Researchers at Boston University may have discovered a new and effective way of stimulating and improving memory in older individuals. The best part? It's noninvasive — all you need to do is wear a headset that sends electric currents to targeted parts of the brain.
If that sounds too good to be true, we get it. Scientists have been chasing treatments for memory loss for a long time, and it's important to note that the results of the researchers' study, published in the journal Neuroscience, are preliminary. The results, however, sound genuinely promising, and could very well lay the foundation for treatments for conditions including Alzheimer's and dementia.
The headset works by sending electric currents to the prefrontal and parietal cortexes, which are both understood to contribute to storing and recalling information. Since brains function by way of both chemical and electric messaging, the scientists found that electric currents were able to enhance memory-specific brainwaves.
"It's sort of connecting to the so-called language of the brain," Dr. Robert Reinhart, study coauthor and director of the Cognitive and Clinical Neuroscience Laboratory at Boston University, told the BBC, "that speaks to itself and communicates with itself through electrical impulses."
For the first round of testing, the researchers enlisted the help of 60 volunteers aged between 65 and 88, split into three groups of 20 participants. They each wore the electrode-laden cap for 20 minutes daily over the course of four days — one group received high-frequency (60 hertz) gamma waves to their prefrontal cortex, a second group received low-frequency (4 hertz) theta waves to the parietal cortex, and a control group received a placebo.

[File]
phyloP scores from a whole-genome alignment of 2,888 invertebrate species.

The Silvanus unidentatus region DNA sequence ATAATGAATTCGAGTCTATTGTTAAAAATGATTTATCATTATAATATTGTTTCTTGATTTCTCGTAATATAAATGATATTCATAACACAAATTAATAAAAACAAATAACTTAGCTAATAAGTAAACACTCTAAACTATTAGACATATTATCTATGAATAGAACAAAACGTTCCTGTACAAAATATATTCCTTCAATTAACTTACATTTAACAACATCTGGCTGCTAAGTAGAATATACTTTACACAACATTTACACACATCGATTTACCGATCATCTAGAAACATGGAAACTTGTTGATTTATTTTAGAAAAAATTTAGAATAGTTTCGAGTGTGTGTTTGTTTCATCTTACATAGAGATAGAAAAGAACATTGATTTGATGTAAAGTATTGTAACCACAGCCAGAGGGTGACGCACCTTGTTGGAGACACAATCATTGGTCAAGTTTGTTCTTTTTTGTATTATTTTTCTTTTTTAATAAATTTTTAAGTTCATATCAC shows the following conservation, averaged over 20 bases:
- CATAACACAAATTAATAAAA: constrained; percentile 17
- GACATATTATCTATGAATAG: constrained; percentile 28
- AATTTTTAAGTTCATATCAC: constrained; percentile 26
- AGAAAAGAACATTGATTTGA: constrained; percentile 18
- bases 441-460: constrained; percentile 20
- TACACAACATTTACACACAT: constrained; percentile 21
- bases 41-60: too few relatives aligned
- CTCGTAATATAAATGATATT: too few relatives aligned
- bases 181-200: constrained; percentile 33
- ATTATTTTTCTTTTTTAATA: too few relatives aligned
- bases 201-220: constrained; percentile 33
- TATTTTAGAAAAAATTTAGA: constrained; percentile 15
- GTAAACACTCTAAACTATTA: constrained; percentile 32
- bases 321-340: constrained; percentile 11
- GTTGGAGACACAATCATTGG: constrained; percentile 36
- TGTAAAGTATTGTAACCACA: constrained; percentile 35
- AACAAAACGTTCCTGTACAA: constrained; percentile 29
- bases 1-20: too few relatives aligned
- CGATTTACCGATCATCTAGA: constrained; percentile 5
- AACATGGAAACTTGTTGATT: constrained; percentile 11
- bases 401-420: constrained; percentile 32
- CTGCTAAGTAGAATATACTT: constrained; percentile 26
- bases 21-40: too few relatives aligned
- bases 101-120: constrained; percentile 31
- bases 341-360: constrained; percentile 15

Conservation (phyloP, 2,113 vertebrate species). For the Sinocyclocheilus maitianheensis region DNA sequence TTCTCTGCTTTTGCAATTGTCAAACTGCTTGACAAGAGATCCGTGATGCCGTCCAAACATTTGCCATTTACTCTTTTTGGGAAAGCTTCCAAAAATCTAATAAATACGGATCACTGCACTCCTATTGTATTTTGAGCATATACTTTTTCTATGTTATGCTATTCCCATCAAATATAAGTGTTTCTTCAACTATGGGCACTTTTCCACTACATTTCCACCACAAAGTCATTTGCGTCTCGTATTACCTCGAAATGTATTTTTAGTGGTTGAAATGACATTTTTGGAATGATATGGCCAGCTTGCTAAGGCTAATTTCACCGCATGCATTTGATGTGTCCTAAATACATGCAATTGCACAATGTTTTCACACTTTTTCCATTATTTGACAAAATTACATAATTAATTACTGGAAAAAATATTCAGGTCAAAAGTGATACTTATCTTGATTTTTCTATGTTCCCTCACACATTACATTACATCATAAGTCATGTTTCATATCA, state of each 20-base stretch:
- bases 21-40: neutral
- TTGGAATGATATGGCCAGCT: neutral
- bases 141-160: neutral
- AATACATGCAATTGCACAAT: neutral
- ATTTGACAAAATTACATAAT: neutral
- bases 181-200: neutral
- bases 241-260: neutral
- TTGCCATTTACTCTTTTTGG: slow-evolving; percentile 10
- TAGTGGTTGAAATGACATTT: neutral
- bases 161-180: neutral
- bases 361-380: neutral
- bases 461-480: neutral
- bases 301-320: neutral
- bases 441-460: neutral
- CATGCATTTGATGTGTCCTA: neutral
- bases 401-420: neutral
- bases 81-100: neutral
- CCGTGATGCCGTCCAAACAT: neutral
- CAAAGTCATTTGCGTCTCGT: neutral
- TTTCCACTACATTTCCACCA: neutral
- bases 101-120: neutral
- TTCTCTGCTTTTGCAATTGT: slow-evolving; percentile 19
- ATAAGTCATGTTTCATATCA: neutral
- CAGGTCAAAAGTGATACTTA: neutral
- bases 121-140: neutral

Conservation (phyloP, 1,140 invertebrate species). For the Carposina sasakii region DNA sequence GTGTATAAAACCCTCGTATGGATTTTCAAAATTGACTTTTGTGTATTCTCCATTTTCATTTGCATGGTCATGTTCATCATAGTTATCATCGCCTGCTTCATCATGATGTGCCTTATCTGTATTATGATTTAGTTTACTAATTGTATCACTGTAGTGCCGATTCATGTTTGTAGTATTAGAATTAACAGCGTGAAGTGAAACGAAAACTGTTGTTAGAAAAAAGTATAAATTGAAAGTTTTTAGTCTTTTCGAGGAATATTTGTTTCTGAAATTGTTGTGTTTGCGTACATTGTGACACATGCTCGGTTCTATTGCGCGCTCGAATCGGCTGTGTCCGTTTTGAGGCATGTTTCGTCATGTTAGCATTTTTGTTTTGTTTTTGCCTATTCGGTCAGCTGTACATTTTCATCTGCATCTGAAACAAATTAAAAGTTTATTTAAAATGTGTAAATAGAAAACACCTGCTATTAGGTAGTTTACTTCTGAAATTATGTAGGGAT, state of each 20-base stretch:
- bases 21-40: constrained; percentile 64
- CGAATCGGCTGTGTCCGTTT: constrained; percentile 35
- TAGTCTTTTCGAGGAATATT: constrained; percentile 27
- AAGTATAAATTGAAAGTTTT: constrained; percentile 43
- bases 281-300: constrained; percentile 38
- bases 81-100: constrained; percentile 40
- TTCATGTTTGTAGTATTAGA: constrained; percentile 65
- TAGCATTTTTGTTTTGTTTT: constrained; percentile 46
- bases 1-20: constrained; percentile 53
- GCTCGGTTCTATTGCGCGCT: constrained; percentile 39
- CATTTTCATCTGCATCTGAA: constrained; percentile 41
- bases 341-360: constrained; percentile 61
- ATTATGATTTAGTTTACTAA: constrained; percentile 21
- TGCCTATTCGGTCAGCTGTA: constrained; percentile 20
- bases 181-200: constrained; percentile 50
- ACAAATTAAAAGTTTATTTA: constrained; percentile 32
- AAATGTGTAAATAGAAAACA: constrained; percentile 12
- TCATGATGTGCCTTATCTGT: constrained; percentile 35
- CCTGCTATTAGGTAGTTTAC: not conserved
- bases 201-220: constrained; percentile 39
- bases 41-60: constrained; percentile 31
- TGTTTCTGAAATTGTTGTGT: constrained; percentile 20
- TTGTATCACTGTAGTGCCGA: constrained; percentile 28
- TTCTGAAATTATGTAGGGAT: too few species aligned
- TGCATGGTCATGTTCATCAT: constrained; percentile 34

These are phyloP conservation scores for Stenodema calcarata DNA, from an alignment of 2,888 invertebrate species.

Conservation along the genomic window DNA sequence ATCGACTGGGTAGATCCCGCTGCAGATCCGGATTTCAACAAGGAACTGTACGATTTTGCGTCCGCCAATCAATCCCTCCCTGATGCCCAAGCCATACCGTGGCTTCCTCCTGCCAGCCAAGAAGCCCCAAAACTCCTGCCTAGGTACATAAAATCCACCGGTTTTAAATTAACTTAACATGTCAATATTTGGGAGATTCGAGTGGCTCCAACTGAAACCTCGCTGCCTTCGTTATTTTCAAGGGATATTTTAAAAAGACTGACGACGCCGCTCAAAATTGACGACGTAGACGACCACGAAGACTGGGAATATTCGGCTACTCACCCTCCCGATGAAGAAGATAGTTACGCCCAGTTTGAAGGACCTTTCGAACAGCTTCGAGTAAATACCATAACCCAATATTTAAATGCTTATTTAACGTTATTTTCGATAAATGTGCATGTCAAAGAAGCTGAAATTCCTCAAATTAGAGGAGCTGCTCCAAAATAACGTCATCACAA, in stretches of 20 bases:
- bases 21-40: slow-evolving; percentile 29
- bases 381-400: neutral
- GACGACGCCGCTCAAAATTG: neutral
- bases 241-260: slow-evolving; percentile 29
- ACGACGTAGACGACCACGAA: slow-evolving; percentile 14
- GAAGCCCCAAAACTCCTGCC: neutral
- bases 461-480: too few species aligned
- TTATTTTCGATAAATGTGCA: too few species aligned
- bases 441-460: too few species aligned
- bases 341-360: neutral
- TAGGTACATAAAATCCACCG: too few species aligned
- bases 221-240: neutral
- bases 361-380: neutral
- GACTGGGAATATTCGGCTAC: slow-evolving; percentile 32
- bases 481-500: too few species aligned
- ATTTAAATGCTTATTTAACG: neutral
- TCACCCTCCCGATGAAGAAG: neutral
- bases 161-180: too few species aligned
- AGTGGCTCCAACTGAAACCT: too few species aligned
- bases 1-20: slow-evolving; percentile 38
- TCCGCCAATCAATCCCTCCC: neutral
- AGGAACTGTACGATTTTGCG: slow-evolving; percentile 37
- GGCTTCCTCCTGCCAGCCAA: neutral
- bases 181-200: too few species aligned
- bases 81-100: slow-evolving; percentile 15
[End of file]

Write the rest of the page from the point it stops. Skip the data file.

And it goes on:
For context, gamma waves are quick and short, linked closely to memory, cognition, and focus. Theta waves, on the other hand, are long and slow; a brain on theta waves is likely in a still, meditative state.
During the daily treatments — while participants' brains were being zapped with the waves — the scientists asked them to memorize certain words. At the end of the treatment, each individual then immediately performed word recall tests.
The results were modest, though hopeful. Seventeen of the 20 individuals who received the gamma waves showed improvement in long-term memory, defined by the scientists as the ability to remember the earliest words of each recall exam. Eighteen of 20 of the theta wave bunch showed improvement in short-term memory, defined by the scientists as the ability to remember the last words in the same test.
As Reinhart explained to CNN, this "translates to the older individuals recalling, on average, four to six words more out of the list of 20 words [in comparison to the control group] by the end of the 4-day intervention."
The scientists ultimately tested 150 people in total, with subsequent rounds of testing that followed confirming these results. And perhaps most excitingly, the study claims that participants still showed memory improvement about a month after testing.
Importantly, though, it should be noted that while these results do say something about short-term memory, other doctors in the field aren't convinced that it actually says that much about long-term recall.
"Cognitive experts would say what you recall from an hour ago is long-term memory," Rudy Tanzi, a professor of neurology at Harvard Medical School who was not involved in the research, told CNN. "But with regard to Alzheimer's clinical symptoms and age-related memory impairment, we would group this into short-term memory. When we say Alzheimer's patients retain long-term memory, we are referring to recalling details of their wedding day."
Tanzi has a point. Again, this research is very preliminary, and it won't be curing Alzheimer's anytime soon. Still, these scientists have opened the door to what, in essence, is the practice of spot-treating our powers of memory — and they've certainly laid the groundwork for new, exciting research to come.
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